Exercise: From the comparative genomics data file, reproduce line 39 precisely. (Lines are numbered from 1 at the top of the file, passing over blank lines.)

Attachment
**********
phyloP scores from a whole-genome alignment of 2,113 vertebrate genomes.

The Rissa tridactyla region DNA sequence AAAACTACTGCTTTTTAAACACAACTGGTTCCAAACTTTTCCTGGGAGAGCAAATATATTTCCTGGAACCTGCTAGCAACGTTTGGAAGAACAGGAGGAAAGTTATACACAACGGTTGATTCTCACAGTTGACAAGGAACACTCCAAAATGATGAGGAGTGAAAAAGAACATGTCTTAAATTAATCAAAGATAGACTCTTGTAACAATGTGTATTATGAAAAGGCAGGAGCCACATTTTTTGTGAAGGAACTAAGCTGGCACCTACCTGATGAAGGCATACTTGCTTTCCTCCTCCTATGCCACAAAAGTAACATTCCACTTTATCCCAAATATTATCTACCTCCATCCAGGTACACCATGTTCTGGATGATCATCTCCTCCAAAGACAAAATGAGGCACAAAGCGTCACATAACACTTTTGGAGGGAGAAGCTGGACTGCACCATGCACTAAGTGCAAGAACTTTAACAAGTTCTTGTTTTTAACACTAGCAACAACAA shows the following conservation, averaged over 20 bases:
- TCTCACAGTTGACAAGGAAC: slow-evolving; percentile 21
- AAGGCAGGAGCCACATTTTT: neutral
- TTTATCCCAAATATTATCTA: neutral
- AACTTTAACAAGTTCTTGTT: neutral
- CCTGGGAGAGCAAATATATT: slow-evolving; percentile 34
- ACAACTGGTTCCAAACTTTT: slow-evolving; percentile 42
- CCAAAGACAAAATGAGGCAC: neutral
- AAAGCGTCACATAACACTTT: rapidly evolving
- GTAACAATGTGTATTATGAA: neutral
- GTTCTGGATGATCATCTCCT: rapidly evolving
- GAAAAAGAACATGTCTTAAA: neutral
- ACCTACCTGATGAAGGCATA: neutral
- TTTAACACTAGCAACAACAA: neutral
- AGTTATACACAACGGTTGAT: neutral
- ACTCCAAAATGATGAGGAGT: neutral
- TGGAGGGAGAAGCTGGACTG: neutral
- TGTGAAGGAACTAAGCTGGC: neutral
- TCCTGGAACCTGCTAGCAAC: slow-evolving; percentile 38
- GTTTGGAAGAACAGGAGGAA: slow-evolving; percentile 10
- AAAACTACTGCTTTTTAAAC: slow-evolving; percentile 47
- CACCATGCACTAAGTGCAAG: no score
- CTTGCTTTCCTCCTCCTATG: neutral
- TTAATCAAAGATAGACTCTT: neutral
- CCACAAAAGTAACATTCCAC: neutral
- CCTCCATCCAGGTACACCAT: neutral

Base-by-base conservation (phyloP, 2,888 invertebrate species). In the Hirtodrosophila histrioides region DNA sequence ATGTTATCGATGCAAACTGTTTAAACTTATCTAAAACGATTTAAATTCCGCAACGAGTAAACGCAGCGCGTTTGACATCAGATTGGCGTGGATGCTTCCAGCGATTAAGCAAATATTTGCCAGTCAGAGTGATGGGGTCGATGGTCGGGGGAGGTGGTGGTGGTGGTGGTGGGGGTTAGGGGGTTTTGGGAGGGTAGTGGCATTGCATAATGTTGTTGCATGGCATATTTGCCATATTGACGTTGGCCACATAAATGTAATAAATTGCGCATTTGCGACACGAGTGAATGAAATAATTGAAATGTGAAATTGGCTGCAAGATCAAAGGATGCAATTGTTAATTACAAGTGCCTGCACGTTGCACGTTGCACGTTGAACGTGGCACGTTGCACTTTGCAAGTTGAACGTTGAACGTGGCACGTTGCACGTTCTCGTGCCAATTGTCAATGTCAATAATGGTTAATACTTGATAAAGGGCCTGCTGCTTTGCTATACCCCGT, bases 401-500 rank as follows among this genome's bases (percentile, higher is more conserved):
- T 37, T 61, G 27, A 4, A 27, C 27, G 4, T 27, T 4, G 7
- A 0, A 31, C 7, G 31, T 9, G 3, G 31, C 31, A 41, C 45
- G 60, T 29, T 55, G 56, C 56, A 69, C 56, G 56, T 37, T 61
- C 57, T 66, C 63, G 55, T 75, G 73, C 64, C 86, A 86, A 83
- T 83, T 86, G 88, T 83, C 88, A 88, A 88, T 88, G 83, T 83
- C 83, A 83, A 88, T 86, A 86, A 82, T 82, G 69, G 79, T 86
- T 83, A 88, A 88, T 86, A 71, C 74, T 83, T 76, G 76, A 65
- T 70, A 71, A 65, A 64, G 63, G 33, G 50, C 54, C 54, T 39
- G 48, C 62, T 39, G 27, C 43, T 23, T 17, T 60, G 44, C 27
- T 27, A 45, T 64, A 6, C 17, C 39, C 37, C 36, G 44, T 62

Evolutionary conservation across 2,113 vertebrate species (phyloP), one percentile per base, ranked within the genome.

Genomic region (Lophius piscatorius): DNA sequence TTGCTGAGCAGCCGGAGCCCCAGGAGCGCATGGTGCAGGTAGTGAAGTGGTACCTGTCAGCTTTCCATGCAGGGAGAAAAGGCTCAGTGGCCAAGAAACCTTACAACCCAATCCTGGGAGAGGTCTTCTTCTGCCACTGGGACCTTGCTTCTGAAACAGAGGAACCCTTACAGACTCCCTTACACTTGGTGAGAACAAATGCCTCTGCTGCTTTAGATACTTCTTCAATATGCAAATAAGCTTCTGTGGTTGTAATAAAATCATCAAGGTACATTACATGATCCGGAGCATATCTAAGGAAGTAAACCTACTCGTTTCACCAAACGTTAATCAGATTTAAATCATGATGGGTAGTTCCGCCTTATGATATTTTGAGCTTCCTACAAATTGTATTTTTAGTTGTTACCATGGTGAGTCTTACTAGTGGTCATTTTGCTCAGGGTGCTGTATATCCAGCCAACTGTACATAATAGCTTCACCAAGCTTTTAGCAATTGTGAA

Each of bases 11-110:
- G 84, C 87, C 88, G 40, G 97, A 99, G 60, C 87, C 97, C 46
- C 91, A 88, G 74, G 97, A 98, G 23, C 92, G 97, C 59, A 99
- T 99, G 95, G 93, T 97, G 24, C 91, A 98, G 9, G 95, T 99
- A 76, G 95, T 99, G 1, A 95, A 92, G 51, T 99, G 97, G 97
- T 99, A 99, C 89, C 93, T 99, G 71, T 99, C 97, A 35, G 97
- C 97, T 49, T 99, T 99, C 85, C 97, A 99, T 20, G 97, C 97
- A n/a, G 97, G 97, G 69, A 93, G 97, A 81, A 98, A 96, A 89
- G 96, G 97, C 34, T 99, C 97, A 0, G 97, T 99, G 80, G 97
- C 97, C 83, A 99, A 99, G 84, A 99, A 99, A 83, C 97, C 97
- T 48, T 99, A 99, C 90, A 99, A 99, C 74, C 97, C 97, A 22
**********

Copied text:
Evolutionary conservation across 2,113 vertebrate species (phyloP), one percentile per base, ranked within the genome.